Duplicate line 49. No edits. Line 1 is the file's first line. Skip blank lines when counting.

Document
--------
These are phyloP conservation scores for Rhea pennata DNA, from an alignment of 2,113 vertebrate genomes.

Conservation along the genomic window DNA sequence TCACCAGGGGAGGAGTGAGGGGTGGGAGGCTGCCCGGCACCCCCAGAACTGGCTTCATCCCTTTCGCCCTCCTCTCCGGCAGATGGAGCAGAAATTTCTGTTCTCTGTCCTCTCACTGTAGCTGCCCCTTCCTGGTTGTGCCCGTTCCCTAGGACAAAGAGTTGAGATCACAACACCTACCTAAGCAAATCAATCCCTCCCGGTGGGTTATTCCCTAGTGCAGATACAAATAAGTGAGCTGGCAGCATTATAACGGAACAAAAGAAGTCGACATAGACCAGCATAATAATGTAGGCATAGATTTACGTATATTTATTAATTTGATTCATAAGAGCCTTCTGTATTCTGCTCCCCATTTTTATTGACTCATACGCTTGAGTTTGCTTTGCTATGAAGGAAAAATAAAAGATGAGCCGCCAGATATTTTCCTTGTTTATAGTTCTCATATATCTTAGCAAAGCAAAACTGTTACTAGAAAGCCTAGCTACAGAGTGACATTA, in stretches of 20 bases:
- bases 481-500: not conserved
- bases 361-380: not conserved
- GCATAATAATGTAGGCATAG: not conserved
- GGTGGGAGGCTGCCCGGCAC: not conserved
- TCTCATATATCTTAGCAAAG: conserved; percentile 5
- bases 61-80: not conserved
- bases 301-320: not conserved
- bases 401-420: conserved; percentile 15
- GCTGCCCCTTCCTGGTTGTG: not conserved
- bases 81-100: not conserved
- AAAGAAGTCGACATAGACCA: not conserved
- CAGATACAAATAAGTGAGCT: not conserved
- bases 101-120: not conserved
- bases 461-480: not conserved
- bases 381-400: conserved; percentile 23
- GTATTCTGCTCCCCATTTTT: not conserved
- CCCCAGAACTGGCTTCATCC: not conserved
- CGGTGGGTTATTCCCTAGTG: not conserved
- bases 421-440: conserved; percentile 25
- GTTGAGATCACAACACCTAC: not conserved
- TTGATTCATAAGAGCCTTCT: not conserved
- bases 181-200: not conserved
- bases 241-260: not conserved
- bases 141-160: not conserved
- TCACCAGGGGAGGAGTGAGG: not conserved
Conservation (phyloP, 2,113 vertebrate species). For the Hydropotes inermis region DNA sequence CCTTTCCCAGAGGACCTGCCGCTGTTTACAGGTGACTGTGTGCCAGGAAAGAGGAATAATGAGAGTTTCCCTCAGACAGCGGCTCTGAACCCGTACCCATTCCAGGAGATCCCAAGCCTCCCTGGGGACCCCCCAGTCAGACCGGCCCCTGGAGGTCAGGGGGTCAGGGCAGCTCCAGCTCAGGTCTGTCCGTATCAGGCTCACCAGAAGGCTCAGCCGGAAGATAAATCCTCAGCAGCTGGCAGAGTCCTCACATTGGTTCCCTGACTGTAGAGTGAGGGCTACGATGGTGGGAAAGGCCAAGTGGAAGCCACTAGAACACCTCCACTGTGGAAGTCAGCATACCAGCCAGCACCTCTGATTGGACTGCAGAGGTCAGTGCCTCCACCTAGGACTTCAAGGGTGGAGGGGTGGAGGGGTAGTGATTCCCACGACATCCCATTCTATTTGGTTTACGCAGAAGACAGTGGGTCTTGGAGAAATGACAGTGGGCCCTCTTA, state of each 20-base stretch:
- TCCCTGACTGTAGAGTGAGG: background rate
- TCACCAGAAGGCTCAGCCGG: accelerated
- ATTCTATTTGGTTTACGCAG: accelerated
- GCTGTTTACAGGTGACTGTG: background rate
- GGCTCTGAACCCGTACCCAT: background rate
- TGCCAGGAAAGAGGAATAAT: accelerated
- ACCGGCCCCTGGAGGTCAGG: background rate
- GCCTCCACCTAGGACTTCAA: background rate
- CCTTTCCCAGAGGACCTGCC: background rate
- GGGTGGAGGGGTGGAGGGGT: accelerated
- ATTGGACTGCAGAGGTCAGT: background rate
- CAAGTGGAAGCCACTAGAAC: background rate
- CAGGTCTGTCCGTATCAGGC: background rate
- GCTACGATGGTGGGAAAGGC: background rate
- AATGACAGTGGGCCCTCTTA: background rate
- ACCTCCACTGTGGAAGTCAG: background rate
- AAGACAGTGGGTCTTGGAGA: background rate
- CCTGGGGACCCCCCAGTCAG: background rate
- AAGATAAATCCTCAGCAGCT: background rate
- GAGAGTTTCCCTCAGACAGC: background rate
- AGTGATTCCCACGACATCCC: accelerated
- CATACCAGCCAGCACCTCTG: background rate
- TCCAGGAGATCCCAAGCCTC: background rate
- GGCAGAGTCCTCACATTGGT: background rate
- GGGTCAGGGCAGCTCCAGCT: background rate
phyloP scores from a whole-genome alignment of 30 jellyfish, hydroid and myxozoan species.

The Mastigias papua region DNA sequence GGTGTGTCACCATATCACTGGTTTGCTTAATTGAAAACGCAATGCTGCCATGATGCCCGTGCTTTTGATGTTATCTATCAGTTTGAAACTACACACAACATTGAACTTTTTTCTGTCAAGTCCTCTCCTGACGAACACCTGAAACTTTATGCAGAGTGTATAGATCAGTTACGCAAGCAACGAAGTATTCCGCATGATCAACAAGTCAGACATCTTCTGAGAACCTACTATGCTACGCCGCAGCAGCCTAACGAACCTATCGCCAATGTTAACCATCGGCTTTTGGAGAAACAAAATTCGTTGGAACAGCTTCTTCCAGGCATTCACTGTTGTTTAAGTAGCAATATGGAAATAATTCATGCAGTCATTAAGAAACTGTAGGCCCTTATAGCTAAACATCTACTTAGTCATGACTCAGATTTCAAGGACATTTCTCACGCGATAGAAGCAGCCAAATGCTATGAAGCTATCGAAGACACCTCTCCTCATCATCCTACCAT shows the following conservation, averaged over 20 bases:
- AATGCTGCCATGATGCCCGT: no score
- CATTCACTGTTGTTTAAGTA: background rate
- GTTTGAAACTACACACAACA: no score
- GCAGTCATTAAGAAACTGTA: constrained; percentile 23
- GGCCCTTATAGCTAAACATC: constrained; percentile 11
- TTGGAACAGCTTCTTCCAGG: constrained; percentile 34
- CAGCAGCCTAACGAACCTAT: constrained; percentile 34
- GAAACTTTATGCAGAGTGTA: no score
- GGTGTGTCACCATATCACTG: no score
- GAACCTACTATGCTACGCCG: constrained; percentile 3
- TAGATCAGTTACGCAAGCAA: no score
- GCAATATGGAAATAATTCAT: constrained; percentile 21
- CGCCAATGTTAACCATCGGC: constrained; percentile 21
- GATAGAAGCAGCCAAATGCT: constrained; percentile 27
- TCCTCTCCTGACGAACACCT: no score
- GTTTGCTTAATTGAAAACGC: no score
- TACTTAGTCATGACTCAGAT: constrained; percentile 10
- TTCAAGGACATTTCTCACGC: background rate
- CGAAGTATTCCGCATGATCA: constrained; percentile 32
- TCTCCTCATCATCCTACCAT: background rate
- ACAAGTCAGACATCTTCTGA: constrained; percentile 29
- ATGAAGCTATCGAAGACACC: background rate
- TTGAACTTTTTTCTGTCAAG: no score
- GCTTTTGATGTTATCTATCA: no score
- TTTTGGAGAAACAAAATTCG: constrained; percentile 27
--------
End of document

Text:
- AGTGATTCCCACGACATCCC: accelerated